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Le Tour de France 2014 – Stage 21; Évry – Paris Champs-Élysées, 136 km. Kittel’s Fourth


Kittel's Fourth

If you rode the Tour in the colours of Lampre you’ve got €9,830 coming your way – but don’t get too excited, that’s to be split between nine coureurs and the staff.

And if you then remember that’s for one month’s work – the shine comes of things a wee bit.

However, if you were one of Vincenzo’s hard working storm troops then you’d be splitting €539,330 with the Capo not taking his share.

That’s better!

L’Équipe is awash with stats, today:

  • Kittel on eight wins becomes Germany’s second most successful rider in terms of Tour stage wins on eight to Erik Zabel’s 12.
  • Nibali will ride seven criteriums after le Tour, Aalst, Stiphout, Lommel, Herentals, St. Niklaas, Ninove and Surhuisterveen.
  • At 37 years, two months and five days, Jean-Christophe Peraud is only second to Raymond Poulidor at 38 years, three months and six days in terms of the oldest podium finisher.

And on and on.

We had a three hour drive up to Evry and the start on Sunday.

Evry has a sterile, modern centre and struck us as being the wrong venue; the run into Paris was similarly uninspired but necessary, I guess.

Kittel's Fourth
Nibali’s Last Day Machine. Photo©Ed Hood

It was good to see Specialized not going down the ‘everything yellow’ road – gloss black with yellow decals looked cool to us on Nibali’s machine.

Kittel's Third
Sagan’s bike for today. Photo©Ed Hood

Sagan’s paint job was a touch OTT for us, the green a bit too reminiscent of the green Giant used to paint their frames.

Kittel's Third
The Lotto bus. Photo©Ed Hood

But we did like the Lotto bus with it’s ‘fan pics’ graphics.

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The Tower. Photo©Ed Hood
Kittel's Third
Statue. Photo©Ed Hood
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The ferris on the Rue. Photo©Ed Hood
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Le Metro. Photo©Ed Hood
Kittel's Third
Le Seine. Photo©Ed Hood

The usual shots of Paris had to be taken on the way in – but it’s still no less striking when you see the city again after a year away.

Kittel's Third
Vincenzo the winner. Photo©Ed Hood

We took a few race shots but without a big lens that’s never going to be ideal on the wide open spaces of the circuit.

The bus park is always a good source, though.

The last day is about the sprinters, so we tried to get a few shots of the men with the fast twitch muscles.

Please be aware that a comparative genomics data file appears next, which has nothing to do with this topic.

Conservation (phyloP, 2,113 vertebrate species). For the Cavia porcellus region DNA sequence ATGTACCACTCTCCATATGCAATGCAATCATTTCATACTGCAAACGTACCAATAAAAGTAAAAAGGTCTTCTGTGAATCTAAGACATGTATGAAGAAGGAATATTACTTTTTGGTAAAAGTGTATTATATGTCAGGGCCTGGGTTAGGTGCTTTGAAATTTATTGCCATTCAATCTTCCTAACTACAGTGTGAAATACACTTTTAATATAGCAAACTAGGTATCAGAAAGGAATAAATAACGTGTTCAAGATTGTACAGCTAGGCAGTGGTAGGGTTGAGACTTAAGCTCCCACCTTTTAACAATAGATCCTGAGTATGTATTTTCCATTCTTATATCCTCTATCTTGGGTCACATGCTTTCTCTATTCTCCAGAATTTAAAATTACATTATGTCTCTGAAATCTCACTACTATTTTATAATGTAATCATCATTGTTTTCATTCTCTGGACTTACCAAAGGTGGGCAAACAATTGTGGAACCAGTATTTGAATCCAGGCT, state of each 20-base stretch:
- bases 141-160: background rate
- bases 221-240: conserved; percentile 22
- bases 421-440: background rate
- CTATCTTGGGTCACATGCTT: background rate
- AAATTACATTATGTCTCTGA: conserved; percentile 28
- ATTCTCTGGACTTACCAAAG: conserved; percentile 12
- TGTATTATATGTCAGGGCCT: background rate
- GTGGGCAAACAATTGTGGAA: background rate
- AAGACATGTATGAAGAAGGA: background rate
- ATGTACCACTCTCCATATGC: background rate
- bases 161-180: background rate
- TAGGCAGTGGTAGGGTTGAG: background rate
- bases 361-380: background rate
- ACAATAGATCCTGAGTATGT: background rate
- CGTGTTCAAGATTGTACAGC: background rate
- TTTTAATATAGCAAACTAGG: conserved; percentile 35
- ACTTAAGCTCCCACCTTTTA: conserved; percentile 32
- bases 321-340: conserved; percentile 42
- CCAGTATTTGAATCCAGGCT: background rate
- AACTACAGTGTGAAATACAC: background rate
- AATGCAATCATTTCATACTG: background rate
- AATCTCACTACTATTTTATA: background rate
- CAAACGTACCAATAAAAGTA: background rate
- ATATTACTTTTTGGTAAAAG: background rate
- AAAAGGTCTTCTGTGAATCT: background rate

Kittel's Third
Marcel Kittel. Photo©Ed Hood

Marcel Kittel produced a brilliant display of power to out drag Norway’s Alex Kristoff to the line – such a pity we were denied Cav v. Kittel shoot outs.

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Kristoff. Photo©Ed Hood

For a second or two it looked like Kristoff had it but the big German was just too strong.

Kristoff has moved up a level, this year with his Milan-Sanremo win and now two successes in the Tour

Kittel's Third
Greipel. Photo©Ed Hood

These two left Greipel flat footed in the made purge up the Champs Elysees.

But the German had his stage win and whilst it’s one thing to talk about winning multiple Tour stages like Kittel or Cav. it’s another to actually do it

Most riders are delighted with one stage in a Grand Tour.

Kittel's Third
Arnaud Démare. Photo©Ed Hood

French champion and ace sprinter Arnaud Demare will have come out of this race a faster, wiser man – which can only be a good thing for the 2015 Tour.

Kittel's Third
Thibaut Pinot. Photo©Ed Hood

Meanwhile his podium star team mate, Thibaut Pinot slipped quietly away from the fuss.

He’ll be back wiser and better in 2015 – but we think Bardet is the better bet in the long term.

Kittel's Third
Danny Pate. Photo©Ed Hood

Danny Pate’s face says it all about Sky’s Tour; ‘let me get home, as soon as possible.’

For the last two years they’ve been the dominant team in le Tour – at the start of the time trial on Saturday the air of negativity around their bus was palpable.

But to underestimate David Brailsford would be folly – he’ll be back.

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Tony Martin. Photo©Ed Hood
Kittel's Third
Ale Jet. Photo©Ed Hood

Froome’s crash was tragic but if you look at what QuickStep achieved after they lost Cav.

Kittel's Third
Mick Rogers. Photo©Ed Hood
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Nico Roche. Photo©Ed Hood

And what Tinkoff did without Contador, it tells it’s own story about the approach and morale of the different teams.

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Tom Veelers. Photo©Ed Hood

No morale problems at Giant; four stage wins for big Marcel surely means that 1664 is well deserved for Tom Veelers.

Kittel's Third
Svein Tuft. Photo©Ed Hood

And last word – we tip Big Svein to be right there on Thursday and Sunday in Glasgow.


Ed Hood
Ed's been involved in cycling for over 45 years. In that time he's been a successful time triallist, team manager, and sponsor of several teams and clubs. He's also a respected and successful coach, and during the winter months can often be found working in the cabins at the Six Days. Ed remains a massive fan of the sport and couples his extensive contacts with an inexhaustable enthusiasm for the minutiae and the history of our sport.

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